It’s my third year of welcoming the New Year here in Japan. It’s truly unlike the noisy, rambunctious festivity it is in the Philippines. As the Japanese went about their business, I often wondered how fun it would be to be home for the holidays with my big family – all eight members, plus our cousins, aunts, uncles, and Grandma.
Altogether, there would be about twenty people. It truly is a riot with all of them – what with the games, the singing, the exchanging of gifts, and later the unboxing. I was often away from home starting in high school. But no matter how busy I got, I made it a point to be home for the Christmas and New Year holiday. It’s a different matter, though, now that I’m living abroad.
However, this year, it was like having a piece of home with me as I welcomed the year here with Mom. For the second year in a row, my favorite Principal invited us as well as my fellow ALT (who came with her Mom as well) to a New Year party on the first day of the year.
We spent most of the day eating – the osechi ryori (Japanese New Year food), sukiyaki, salad, and ice cream. His sons from the city had interesting stories to tell while we played with his other son’s charming baby boy. Having spent the last New Year with them, their house and their company have become a lot more familiar. So did another dear friend who invited us for dinner that same night with her family and treat us like her own. It’s beginning to feel a lot like home.
Our beloved Principal has done a lot to make us feel we belong and to keep us from getting homesick. In Japan, this gesture means a lot to foreigners who often feel like outsiders. As I struggled to make friends, he was the first person to reach out and make me feel I wasn’t alone. I’m not the outgoing type and I don’t really need to hang out with friends a lot but living in the Japanese countryside and not being fluent in Japanese is a recipe for being shunned by most locals. Two years ago, on our first few months in the job, he organized a gathering for us with the teachers and school staff. To have a respected figure at work organize something and invite everyone was comforting because coming to Japan was like starting from scratch.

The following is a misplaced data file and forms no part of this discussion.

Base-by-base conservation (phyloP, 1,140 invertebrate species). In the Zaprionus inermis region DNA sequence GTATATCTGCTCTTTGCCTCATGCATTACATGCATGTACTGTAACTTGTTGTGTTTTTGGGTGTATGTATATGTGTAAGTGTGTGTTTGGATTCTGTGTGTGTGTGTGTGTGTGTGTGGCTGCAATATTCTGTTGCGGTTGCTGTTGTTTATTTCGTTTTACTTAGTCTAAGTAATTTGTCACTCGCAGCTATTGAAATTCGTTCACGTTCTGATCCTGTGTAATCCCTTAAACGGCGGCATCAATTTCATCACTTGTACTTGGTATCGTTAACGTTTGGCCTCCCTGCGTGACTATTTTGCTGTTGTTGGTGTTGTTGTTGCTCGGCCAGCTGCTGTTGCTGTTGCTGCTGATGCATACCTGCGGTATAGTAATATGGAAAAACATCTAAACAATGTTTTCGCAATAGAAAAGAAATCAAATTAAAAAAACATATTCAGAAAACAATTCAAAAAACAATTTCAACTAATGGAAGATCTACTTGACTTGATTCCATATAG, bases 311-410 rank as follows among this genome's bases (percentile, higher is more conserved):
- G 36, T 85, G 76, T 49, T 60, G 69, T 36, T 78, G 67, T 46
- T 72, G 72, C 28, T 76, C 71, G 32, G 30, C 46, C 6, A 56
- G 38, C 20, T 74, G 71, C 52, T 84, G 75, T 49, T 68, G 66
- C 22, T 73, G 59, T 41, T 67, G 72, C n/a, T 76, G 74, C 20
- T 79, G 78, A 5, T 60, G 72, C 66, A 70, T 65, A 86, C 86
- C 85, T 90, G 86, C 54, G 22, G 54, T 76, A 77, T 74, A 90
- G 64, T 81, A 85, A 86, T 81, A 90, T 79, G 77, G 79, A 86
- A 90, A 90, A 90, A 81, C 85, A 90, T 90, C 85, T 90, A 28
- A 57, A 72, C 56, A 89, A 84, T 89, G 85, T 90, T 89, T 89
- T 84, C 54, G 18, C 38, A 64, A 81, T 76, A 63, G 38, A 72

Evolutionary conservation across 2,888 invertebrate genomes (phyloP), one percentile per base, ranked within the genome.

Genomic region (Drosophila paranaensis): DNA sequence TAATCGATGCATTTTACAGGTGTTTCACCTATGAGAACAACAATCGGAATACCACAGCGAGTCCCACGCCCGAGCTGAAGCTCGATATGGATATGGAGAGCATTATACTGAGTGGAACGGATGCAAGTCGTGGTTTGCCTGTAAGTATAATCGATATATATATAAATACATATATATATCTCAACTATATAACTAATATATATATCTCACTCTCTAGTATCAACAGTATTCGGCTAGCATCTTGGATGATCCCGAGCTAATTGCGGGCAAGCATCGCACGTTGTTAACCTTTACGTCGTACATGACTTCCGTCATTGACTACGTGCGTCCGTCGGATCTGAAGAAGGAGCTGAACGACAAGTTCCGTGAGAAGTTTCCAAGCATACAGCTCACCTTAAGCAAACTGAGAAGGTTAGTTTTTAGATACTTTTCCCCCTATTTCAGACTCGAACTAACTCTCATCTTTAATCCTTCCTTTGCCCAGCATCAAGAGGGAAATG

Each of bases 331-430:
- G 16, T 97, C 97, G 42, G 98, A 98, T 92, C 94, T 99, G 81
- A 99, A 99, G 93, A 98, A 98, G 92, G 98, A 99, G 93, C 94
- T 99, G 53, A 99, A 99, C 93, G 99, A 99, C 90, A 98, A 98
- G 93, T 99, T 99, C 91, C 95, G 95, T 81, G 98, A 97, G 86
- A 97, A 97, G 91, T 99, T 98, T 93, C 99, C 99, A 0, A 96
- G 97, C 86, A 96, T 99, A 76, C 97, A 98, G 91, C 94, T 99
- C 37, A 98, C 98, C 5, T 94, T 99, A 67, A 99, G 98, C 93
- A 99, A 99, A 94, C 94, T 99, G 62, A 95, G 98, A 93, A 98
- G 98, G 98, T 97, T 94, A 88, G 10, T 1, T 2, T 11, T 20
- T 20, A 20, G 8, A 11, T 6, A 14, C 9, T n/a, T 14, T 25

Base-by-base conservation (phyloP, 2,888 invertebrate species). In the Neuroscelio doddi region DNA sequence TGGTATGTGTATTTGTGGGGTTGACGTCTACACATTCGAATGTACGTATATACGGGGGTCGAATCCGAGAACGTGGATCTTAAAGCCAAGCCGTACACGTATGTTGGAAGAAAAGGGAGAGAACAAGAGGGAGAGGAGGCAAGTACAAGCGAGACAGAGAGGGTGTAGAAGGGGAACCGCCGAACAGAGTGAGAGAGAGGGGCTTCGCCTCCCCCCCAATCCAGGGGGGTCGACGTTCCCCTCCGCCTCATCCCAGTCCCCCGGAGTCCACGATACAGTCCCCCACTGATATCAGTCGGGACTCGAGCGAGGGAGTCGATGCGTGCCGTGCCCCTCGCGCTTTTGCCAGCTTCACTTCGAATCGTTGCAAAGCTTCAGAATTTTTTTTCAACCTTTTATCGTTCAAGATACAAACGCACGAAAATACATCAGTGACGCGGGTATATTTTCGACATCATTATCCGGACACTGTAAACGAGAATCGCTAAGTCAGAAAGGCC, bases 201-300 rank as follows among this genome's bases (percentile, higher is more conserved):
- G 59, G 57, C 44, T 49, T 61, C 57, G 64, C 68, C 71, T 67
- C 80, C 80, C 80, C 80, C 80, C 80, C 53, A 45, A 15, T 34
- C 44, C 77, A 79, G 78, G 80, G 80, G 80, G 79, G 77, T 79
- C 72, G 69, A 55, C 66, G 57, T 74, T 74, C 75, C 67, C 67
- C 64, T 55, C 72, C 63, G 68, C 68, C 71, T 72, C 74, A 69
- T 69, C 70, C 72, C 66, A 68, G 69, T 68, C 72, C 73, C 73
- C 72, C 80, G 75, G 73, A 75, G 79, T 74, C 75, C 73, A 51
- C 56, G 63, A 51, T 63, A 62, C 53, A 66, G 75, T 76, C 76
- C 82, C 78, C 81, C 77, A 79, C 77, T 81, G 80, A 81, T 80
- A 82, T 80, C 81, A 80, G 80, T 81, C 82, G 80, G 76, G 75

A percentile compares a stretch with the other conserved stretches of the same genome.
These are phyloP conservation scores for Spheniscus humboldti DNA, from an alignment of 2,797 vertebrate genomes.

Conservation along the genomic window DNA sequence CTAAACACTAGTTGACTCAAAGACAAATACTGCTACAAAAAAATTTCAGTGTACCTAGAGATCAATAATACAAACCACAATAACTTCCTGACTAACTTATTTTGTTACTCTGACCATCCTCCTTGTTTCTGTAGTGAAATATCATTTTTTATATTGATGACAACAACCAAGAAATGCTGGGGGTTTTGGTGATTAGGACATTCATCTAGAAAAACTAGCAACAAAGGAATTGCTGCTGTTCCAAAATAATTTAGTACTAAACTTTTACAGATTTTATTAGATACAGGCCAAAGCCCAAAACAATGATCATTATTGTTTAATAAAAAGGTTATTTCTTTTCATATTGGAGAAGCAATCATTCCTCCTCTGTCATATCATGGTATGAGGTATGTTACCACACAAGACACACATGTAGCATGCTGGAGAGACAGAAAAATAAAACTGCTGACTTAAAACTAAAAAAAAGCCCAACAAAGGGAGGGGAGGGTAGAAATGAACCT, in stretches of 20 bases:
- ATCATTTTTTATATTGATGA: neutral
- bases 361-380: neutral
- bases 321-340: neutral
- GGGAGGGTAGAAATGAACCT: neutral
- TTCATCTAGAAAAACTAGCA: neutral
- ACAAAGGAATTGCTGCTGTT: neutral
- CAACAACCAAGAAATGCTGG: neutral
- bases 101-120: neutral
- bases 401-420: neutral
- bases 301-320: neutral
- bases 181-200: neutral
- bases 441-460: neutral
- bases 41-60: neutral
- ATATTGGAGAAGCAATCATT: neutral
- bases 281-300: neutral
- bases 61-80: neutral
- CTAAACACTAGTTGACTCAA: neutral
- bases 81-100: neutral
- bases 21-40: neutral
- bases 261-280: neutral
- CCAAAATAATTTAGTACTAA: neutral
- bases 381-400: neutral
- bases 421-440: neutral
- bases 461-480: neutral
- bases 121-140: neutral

No one knows about your background. Being respected back home doesn’t mean you would be when you work abroad. In fact, in some countries, Japan included, they’ll probably doubt you and wait until you’ve proven you’re a competent employee and a trustworthy person. It seems like it took a year for many co-workers and friends to open up. Unfortunately, teachers and school staff get reshuffled each year so it’s like starting all over again after a year.
In the three years we’ve worked with our kind-hearted Principal, he regularly organized a gathering at least once a semester, often enough to make me feel like I’m regularly catching up with old friends. We ate to our hearts’ content, chitchatted a lot with me speaking a Japanese word or two, and sometimes went to karaoke. Even if more than two years have passed from the very first gathering and many of them work in different schools, the sight of their familiar faces remind me of the difficulties of my first year here and the friendship that they offered me.